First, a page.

Thursday, May 26, 2011
The first item on my list of "Places I Have Lived" is Riverview Court, outside Annapolis, MD. That, I think, is Kay sitting in front, reading the newspaper. It was a strange little old house, perfectly in keeping with the post-war ambiance of the times. We lived there until I was six, Lisa was five, and Gordon, I believe, was on the way. Don was assigned to the Chesapeake Bay Naval Chemical Station, from which I remember him coming home in the evening in the Studebaker we had then - I can remember standing in the upstairs veranda, watching him park in the turning circle off the left of the photograph. In later years, we rented a smaller house, just down the hill, which became Don's "Studio," more photographic than writing, in those days, but just as dark as his places always were and with that characteristic smell that was a combination of him and chemicals.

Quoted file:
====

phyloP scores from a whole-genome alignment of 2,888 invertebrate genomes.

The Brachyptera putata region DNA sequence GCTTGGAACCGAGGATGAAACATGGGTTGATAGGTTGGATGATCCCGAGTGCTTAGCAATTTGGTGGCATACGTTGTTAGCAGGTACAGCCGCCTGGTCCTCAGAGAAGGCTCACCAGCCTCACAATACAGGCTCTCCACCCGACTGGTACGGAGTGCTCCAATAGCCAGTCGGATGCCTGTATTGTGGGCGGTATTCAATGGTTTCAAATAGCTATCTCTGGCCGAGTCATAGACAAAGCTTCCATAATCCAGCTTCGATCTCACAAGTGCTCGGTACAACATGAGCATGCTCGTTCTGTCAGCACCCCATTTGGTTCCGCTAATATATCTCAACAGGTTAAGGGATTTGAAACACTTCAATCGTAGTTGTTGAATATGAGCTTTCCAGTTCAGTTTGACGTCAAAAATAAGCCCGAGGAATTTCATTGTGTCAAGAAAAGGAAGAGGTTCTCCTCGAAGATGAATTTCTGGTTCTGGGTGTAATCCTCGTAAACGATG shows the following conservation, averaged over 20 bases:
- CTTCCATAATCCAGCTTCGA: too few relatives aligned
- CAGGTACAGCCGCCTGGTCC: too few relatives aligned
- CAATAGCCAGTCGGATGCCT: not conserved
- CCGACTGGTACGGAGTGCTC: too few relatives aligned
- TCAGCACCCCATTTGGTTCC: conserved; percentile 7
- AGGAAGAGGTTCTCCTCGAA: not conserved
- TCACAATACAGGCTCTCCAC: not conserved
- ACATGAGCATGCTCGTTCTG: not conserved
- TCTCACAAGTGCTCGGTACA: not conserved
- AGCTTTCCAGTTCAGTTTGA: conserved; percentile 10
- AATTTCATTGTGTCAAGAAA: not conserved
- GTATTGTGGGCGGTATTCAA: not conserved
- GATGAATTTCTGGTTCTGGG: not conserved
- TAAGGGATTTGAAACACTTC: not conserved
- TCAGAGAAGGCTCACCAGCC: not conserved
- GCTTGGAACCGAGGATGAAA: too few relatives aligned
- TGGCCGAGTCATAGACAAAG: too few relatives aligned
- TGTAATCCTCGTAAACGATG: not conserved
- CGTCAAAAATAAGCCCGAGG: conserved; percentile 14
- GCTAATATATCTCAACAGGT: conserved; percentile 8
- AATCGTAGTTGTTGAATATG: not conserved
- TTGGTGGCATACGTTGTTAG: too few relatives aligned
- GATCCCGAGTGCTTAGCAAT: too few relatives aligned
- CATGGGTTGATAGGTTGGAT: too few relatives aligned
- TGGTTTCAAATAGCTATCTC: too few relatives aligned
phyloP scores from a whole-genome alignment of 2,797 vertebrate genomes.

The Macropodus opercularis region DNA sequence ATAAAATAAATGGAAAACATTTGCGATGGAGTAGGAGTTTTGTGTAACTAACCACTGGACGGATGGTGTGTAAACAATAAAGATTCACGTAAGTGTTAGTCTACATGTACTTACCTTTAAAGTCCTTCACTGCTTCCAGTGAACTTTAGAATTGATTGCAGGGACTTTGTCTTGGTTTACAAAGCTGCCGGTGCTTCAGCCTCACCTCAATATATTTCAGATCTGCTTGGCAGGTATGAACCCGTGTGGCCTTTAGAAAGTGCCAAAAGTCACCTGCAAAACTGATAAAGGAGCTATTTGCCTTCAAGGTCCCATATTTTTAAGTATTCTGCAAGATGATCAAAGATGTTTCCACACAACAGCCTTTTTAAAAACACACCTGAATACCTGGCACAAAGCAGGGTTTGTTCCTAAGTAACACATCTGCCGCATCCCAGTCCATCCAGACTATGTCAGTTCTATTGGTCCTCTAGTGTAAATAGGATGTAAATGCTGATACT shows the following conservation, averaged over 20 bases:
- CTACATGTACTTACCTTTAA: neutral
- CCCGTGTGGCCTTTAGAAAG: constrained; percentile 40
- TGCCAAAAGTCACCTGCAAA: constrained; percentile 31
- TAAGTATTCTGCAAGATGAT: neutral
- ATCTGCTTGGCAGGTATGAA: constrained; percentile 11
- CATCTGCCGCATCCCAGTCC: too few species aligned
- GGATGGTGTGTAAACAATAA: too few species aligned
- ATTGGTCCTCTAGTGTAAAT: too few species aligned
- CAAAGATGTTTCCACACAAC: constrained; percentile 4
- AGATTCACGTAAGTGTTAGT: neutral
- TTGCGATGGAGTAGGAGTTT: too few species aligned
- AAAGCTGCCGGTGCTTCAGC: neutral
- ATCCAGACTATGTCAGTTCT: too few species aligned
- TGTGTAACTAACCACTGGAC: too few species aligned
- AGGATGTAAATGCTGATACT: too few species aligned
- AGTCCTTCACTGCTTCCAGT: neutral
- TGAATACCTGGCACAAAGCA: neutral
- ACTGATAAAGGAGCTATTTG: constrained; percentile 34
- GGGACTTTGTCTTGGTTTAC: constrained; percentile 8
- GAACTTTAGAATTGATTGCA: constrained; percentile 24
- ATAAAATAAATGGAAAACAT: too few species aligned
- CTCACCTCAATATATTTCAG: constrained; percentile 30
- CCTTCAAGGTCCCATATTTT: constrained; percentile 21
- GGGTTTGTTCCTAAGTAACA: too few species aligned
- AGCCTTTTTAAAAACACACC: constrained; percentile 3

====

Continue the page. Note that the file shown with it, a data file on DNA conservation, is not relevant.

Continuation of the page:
A restless night of anxiety dreams: being summoned into the office of the Apotek and told, in the most kindly polite way, that they could no longer fill my prescriptions without full payment. This is actually not far from likelihood, although it will probably be handled much more clumsily. Instead of arguing for my Residency, which all acknowledge I should have, they just retreat into the rule-book (and cover their own butts: human nature). But I told myself I would not write about money in my journal, and I won't, even when it haunts my dreams. Sleeping is such a mixed blessing anyway when you reach my age; every fourth or fifth night I sleep like an adolescent and wake refreshed. Otherwise it's like bobbing up and down on a sea that refuses to engulf me. That's when the dreams come, and the stomach-aches, and the leg cramps. But it's rarely bad enough to simply give up. I always still manage to extract some rejuvenation from the six hours; changing position and drifting off for another hour. It's probably just as well I don't have a bed-mate, although maybe such a one would provide the security I need to sleep soundly.